Press release from the Fort Wayne-Allen County Health Department:
Health officials monitoring swine flu cases
Residents reminded that handwashing, cough etiquette best ways to prevent spread of germs
Local health officials are concerned about the possibility of an outbreak of swine influenza and are urging residents to practice good respiratory hygiene and stay home if they are sick as the best ways to reduce their risk.
To date, 40 cases of swine influenza A have been confirmed in five states, including California, Kansas, New York City, Ohio and Texas prompting the U.S. to declare a public health emergency. No cases have been confirmed in Indiana but health officials believe that more cases will be identified over the next several weeks. There have been no deaths reported in the U.S and most cases have been mild.
While the outbreak has not reached the level of a pandemic, it appears to be spreading rapidly and people should take proper precautions, says Allen County Health Commissioner Deb. McMahan, MD.
“Just as the health department is reviewing its emergency response plans, other government entities, schools, businesses, social service agencies, and families should review their own emergency plans,” McMahan says.
“It’s also important that everyone practices good respiratory hygiene at this time. Washing your hands, covering your mouth when you cough or sneeze, and staying home if you are sick are the best ways to prevent the spread of disease.”
The Fort Wayne-Allen County Department of Health is receiving updates from Indiana State Department of Health (ISDH) and the Centers for Disease Control and Prevention (CDC) as the situation is continually changing. Members of the county’s public health disaster response team met today to discuss how to respond to an outbreak of an infectious disease locally if the need should arise.
Investigators are trying to determine the source of the infection. The CDC is working with state and local officials in the affected states, as well as with health officials in Mexico, Canada and the World Health Organization.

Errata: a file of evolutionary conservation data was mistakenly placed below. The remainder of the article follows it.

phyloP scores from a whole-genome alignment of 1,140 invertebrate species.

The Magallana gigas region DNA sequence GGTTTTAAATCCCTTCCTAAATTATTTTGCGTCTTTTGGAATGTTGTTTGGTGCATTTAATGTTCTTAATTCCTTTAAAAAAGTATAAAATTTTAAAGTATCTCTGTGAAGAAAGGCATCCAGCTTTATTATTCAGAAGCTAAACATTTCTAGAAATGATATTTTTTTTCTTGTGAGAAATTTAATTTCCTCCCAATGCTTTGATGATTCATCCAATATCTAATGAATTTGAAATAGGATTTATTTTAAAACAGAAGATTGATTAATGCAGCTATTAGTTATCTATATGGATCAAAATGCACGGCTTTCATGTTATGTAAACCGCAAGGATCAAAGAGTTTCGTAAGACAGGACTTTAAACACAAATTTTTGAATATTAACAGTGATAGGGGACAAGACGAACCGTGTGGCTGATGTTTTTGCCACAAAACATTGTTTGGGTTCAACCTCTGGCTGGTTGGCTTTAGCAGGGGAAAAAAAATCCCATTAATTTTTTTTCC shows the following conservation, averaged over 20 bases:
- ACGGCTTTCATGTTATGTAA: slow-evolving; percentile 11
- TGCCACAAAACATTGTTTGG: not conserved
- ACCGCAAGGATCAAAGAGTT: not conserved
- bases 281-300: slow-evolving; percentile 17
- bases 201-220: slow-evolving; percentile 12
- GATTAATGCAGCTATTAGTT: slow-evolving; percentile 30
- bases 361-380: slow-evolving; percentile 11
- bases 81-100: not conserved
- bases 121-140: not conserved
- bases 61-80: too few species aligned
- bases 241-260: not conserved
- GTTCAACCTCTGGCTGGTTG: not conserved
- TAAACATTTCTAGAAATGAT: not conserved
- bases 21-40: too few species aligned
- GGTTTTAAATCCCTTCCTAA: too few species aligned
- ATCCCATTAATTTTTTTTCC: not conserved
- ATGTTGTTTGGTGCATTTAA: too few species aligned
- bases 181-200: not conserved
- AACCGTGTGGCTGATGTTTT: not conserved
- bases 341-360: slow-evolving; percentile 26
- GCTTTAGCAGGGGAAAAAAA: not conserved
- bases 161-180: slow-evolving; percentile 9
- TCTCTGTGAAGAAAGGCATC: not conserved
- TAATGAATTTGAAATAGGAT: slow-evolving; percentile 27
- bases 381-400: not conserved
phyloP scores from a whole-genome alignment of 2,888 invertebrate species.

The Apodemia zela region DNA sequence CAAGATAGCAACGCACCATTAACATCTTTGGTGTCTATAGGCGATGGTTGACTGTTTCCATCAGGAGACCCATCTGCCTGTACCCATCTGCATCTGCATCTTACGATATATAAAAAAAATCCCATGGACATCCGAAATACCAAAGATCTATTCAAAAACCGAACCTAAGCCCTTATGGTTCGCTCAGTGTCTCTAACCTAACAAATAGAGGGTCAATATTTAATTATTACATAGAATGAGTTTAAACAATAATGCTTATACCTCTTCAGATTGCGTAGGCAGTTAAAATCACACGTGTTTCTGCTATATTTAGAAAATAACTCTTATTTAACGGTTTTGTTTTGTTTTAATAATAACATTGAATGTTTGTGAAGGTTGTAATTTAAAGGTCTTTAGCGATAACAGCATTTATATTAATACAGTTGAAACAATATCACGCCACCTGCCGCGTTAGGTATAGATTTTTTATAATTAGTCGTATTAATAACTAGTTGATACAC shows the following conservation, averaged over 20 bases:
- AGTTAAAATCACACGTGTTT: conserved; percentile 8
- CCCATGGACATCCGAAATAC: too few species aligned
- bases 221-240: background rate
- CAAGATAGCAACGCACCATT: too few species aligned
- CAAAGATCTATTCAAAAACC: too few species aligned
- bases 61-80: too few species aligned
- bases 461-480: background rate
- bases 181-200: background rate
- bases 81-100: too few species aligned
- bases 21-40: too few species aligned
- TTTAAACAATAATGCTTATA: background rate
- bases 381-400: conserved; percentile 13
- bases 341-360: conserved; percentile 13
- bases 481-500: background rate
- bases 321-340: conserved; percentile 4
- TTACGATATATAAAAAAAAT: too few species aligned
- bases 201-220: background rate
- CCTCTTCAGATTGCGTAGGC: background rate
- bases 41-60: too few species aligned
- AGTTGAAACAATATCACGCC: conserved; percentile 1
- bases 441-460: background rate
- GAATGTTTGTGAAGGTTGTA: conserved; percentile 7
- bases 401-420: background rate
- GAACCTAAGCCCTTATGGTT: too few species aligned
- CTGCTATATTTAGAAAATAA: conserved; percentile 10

The CDC has determined this virus is contagious and is spreading from human to human. However, at this time, they have not determined how easily the virus spreads between people.
It is important to note that the virus is not transmitted by food. Eating properly handled and cooked pork is safe as the cooking process kills the swine flu virus as it does for other bacteria and viruses.
Much like regular seasonal flu, the symptoms of this illness in humans can include fever, lethargy, lack of appetite and coughing. Some people with swine flu also have reported runny nose, sore throat, nausea, vomiting and diarrhea.
People experiencing flu-like symptoms should call their physician or health care provider for further instructions.
Because this is a new strain of an influenza virus, there is no vaccine available. As with any infectious disease, people can take everyday preventative measures to reduce their chances of getting sick, including:
- Cover your nose and mouth with a tissue when you cough or sneeze. Throw the tissue in the trash after you use it. Cough or sneeze into your sleeve, rather than your hands, if a tissue is not available.
- Wash your hands often with soap and water, especially after you cough or sneeze. Alcohol-based hands cleaners are also effective.
- Try to avoid close contact with sick people. If you get sick, stay home from work or school and limit contact with others to keep from infecting them.
- Avoid touching your eyes, nose or mouth. Germs spread that way.
- Individuals aged 65 and older or those with chronic diseases and immune deficiencies are at higher risk for severe complications from influenza, including pneumonia. If these individuals have not received the pneumococcal vaccine, they should discuss with their physician getting the vaccine.
Again, the best way to prevent the spread of disease is for you or a member of your household to stay at home if you are sick or have a fever.
For updates on the current human swine influenza A (H1N1) investigation, the Indiana State Department of Health and the Indiana Department of Homeland Security have created a Twitter profile.
Additional information about flu prevention may be found here. Â